In the early 1800's Meads was still an agricultural hamlet which included three farm houses with their associated bulidings. Parts of each of these farms can still be seen. Between 1870 and 1880 Meads had merged with the village of East Bourne and two nearby hamlets to form the town of Eastbourne.
East Bourne clustered around St Mary's Church in the Old Town where the Bourne stream rises. South Bourne became part of what is now the town centre at South Street. Sea Houses was situated on the coast just east of the pier. Meads was little changed until the opening of All Saints Convalescent Hospital in 1869. Harriet Brownlow Byron, Mother Foundress of the Community of the All Saints Sisters of the Poor, had the vision and drive to provide the first purpose-built seaside convalescent hospital in Great Britain. The All Saints Sisters tended their patients and establised a pilosophy of care which continued for over a century.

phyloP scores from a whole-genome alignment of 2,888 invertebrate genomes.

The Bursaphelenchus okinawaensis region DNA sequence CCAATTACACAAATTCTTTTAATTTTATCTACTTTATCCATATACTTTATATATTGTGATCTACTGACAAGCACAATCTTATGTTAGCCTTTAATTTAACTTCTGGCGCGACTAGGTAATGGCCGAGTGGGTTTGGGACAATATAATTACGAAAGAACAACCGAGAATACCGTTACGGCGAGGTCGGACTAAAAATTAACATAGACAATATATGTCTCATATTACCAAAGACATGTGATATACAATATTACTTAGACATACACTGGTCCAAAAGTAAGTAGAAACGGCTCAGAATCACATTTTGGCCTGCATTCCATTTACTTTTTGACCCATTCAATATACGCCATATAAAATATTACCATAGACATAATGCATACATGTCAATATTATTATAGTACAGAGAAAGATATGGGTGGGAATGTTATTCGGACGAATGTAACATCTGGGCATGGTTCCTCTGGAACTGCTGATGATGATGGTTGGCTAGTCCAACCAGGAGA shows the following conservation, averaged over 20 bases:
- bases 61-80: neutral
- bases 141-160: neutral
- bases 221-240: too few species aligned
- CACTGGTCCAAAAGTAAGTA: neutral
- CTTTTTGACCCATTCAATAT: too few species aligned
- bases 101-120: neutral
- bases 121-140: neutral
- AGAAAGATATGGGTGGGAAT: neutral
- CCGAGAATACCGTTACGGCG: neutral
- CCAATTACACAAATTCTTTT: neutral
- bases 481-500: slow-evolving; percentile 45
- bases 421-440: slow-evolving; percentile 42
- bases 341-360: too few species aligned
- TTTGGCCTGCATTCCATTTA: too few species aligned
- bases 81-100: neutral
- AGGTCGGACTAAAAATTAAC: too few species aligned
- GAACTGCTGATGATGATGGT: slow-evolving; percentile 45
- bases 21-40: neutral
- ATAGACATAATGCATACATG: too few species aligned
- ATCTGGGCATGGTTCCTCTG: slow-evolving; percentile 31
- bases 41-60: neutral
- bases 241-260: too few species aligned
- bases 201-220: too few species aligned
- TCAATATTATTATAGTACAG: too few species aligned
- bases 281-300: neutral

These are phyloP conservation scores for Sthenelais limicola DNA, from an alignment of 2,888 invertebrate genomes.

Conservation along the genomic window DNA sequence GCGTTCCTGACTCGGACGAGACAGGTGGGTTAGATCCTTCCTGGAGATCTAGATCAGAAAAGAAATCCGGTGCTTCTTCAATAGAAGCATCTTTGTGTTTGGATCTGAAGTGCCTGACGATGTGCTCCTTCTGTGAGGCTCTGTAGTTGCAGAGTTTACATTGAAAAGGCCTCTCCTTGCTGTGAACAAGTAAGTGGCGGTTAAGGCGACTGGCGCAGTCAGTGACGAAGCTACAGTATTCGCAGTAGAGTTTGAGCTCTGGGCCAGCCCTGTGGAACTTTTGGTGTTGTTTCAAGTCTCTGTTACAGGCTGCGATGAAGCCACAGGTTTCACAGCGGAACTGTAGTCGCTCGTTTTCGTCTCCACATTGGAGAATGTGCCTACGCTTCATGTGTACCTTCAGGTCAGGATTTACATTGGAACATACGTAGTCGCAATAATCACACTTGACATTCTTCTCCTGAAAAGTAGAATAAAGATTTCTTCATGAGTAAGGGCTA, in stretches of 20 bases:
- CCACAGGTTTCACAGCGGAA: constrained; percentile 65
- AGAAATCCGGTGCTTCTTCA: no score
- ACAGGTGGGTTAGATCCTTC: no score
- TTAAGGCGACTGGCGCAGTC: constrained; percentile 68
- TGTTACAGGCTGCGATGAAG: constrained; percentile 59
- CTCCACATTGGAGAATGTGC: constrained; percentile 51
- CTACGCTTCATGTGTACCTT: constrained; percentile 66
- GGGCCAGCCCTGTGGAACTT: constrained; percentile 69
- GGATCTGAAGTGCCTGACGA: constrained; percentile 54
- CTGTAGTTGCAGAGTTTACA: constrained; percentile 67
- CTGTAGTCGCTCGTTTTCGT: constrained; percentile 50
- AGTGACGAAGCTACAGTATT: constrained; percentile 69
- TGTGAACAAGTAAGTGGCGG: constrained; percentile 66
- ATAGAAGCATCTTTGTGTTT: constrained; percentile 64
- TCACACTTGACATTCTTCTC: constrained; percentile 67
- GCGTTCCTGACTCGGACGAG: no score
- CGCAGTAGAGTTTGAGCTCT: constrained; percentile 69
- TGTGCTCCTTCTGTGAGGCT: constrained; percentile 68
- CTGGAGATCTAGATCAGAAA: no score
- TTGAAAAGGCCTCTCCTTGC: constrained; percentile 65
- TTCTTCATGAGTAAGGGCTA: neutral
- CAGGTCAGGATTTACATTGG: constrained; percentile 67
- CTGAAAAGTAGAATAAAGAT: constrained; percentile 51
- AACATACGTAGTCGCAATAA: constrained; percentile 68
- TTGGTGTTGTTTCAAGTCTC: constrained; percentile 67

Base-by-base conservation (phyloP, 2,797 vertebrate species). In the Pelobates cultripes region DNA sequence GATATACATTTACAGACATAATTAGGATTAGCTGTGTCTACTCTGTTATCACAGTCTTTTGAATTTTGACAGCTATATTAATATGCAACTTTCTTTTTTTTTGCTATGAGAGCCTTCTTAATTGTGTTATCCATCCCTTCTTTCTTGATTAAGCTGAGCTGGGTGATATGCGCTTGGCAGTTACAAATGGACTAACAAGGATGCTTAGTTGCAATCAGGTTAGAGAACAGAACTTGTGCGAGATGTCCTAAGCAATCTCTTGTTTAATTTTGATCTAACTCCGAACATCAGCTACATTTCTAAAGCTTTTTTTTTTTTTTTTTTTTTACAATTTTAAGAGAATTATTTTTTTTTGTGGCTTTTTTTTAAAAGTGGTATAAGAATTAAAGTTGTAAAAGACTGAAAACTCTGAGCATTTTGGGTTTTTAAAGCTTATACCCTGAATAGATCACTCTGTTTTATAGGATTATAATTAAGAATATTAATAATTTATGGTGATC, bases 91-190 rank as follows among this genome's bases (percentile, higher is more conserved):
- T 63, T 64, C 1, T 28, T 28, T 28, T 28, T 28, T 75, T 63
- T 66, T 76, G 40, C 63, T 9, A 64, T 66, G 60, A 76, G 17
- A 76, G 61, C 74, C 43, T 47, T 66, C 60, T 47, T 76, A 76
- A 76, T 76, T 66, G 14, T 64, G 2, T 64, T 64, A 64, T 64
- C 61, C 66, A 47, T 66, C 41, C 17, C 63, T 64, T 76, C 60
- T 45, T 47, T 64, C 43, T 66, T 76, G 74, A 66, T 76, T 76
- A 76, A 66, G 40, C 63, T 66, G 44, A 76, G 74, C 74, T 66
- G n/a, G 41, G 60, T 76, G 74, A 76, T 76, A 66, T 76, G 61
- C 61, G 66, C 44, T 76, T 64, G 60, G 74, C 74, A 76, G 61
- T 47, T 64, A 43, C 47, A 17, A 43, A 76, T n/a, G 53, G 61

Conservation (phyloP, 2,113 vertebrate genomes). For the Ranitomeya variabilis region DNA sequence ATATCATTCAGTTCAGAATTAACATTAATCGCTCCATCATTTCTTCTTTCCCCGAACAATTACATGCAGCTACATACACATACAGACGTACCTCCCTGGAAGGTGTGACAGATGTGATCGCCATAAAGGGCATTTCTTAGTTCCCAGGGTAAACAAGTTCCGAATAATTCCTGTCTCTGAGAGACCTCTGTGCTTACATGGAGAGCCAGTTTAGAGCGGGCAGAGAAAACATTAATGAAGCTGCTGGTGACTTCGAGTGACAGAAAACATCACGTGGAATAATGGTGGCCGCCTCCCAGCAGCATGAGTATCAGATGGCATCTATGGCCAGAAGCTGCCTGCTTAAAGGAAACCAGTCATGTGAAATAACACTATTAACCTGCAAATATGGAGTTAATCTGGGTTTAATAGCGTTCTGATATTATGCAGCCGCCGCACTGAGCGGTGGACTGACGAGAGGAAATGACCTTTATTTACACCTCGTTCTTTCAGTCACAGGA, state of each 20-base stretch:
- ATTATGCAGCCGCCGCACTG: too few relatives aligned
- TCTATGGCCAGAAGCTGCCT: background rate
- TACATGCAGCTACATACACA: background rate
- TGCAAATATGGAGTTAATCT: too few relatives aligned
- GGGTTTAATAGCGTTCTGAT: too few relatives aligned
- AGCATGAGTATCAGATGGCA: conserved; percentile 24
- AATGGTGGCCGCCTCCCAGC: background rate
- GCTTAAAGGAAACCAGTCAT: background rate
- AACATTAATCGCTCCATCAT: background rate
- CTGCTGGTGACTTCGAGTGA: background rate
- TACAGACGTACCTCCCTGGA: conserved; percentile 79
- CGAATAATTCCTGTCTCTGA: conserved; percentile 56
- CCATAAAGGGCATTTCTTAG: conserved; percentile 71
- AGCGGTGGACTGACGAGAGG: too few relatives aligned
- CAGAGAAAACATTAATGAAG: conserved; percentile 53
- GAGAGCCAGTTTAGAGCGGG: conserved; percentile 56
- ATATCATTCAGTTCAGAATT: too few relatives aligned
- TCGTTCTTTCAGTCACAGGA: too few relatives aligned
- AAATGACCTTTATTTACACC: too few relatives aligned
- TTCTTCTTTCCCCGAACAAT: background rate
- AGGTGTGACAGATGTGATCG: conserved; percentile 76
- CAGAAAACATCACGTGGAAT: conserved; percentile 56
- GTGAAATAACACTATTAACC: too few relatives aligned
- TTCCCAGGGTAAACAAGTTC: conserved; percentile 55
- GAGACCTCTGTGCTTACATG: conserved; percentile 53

Henry Currey, architect to the 7th Duke of Devonshire whose family owned much of Eastbourne, produced a town plan for Eastbourne in 1859. The town plan was extended west of Meads by Currey in 1872. It visualised wide tree-lined streets with red briquette pavements trimmed with grass verges. Currey designed the boundary walling in the vernacular of the predominately red brick buildings. English Heritage confirms that there are only six examples in England where this unique relationship exists between the houses and the streetscape. Meads, with its two Conservation Areas, forms one of these distinctive examples.